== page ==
The Museum Library, authorized by the Museum's 1870 charter and formally established in 1880, is one of the world's great collections of art historical research materials. However, thousands of printed books in the Library and other departments of the Museum are deteriorating rapidly through heavy use, acidic paper, or both. In some cases, important information has already been lost.
Over the past two years the Thomas J. Watson Library at The Metropolitan Museum of Art has established a digitization program, with the dual goals of preserving these original printed materials and expanding access to their content. This post inaugurates a series of Now at the Met entries in which we'll highlight some of the interesting and valuable items we've decided to digitize.
Illustrated above is a page from an 1874 print exhibition at the Metropolitan Museum, and it's clear that we're close to losing forever some of the crucial details like artists' names and the titles of their works. Materials like these are historically important and frequently consulted, but will not be able to physically withstand much further use. If we only have a few turns through a physical object before it irreparably disintegrates, we want to make sure that one of those uses is for the scanner so we can preserve as much of the item and its information as possible.
Our process comprises three basic stages. We select the books and collections to be digitized; typically we look for items that are unique or rare, in the public domain, and not accessible elsewhere in digitized form. Next, we scan the items here in the library on our high-quality Zeutschel book scanner, illustrated above, or we send them to an outside vendor for scanning. Finally, we provide access to the digitized files using a software package that includes a public website and the option to index the full text of our items, thereby making vast amounts of previously unavailable content searchable.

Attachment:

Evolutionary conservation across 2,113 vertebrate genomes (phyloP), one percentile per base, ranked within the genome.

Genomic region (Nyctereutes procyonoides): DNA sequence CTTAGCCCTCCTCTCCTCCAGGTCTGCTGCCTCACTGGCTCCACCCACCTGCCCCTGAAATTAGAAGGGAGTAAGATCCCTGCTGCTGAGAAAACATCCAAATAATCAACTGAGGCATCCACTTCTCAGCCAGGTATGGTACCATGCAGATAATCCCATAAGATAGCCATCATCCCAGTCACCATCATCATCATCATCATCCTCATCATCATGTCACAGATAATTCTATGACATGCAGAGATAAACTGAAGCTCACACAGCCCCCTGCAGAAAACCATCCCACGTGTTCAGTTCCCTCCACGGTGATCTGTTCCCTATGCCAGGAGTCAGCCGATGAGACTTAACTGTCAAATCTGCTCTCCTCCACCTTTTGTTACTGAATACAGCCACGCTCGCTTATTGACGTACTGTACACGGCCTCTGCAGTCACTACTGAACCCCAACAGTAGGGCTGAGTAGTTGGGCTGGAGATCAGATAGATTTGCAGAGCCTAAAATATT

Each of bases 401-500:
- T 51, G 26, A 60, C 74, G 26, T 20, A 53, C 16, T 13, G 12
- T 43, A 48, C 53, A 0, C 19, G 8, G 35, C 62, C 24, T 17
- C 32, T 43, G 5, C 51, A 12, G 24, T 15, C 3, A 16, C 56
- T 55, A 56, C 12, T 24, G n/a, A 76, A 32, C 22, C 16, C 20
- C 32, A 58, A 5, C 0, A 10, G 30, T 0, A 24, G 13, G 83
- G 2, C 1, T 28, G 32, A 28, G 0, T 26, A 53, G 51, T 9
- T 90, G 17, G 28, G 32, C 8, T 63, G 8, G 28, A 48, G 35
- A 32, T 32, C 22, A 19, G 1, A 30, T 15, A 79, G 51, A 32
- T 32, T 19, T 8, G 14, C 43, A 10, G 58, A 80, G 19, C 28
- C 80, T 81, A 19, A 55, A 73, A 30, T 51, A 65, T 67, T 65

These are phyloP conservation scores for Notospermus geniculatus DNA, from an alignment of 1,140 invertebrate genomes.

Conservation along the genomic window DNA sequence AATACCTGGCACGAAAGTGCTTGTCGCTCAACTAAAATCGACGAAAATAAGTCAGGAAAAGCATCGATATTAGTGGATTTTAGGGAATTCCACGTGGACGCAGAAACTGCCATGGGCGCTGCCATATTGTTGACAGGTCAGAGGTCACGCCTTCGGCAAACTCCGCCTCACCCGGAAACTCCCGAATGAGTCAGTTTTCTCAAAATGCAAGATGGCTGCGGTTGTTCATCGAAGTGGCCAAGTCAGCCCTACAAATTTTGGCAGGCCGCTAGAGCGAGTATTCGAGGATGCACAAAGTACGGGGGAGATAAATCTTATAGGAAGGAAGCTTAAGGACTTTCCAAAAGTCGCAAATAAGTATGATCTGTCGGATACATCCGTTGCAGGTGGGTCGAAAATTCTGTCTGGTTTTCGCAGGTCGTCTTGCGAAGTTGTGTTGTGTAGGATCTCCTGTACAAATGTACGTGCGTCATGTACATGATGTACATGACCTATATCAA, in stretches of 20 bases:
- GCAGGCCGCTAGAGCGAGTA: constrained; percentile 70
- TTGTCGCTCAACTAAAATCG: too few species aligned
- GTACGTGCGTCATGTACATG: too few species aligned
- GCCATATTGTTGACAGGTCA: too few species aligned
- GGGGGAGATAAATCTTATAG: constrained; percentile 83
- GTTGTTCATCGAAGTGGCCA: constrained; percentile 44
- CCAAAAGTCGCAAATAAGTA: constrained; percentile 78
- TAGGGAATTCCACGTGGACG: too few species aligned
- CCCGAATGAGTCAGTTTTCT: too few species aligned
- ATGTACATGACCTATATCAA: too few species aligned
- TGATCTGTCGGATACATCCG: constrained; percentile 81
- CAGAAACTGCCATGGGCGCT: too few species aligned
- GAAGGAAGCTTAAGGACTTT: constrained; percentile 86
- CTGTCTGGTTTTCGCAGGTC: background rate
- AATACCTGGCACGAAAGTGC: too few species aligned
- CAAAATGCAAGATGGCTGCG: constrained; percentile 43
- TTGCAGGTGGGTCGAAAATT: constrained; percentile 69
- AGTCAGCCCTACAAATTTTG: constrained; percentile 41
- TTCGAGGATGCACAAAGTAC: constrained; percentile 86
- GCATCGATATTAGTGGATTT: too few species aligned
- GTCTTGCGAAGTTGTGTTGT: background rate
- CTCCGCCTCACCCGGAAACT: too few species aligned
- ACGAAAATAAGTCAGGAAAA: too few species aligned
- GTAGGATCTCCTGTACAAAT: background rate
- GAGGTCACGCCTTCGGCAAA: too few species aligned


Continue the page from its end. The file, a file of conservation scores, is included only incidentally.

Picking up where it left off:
We believe it is both important and in line with the Library's and the Museum's missions to digitize as many of the Museum's earliest and most ephemeral publications as possible.
To date, thanks to a dedicated group of interns, we have digitized more than 250 early Museum publications using our Zeutschel scanner. Most of these items relate to the Museum's collections and exhibitions, but we have also scanned publications on topics ranging from collection development and Museum policies to lecture programs to early versions of the constitution and by-laws.
Shown above is a catalogue from the 1876 Centennial Loan Exhibition of Paintings. This exhibition, one of many celebratory events held throughout New York City and the country during that year, gathered together paintings and watercolors from preeminent galleries and private collectors in the area. According to the exhibition's organizers, the quality of the art in this exhibition had "never been surpassed on this continent."
This digital collection of early Metropolitan Museum of Art publications will undoubtedly grow much larger as we identify more material; as of this writing, more than one hundred publications dating between 1870 and 1905 are in the final stages of scanning and will be available online soon. We are also working with Museum Archives to identify and include additional Museum publications not held by Watson Library. One of our ultimate goals is to compile the "digital library of record" for early Metropolitan Museum of Art publications.
The Thomas J. Watson Library has already digitized more than three thousand items both independently and in collaboration with Metropolitan Museum of Art curatorial departments as well as other art museum libraries and galleries. Together, these items represent a wealth of content for researchers to explore in order to further their knowledge of art history, The Metropolitan Museum of Art, and its collections.
Explore The Metropolitan Museum of Art Libraries' digital collections: http://libmma.contentdm.oclc.org/cdm
 Catalogue of the New York Centennial Loan Exhibition of Paintings, selected from the private art galleries, 1876 (New York: s.n., 1876), Introduction.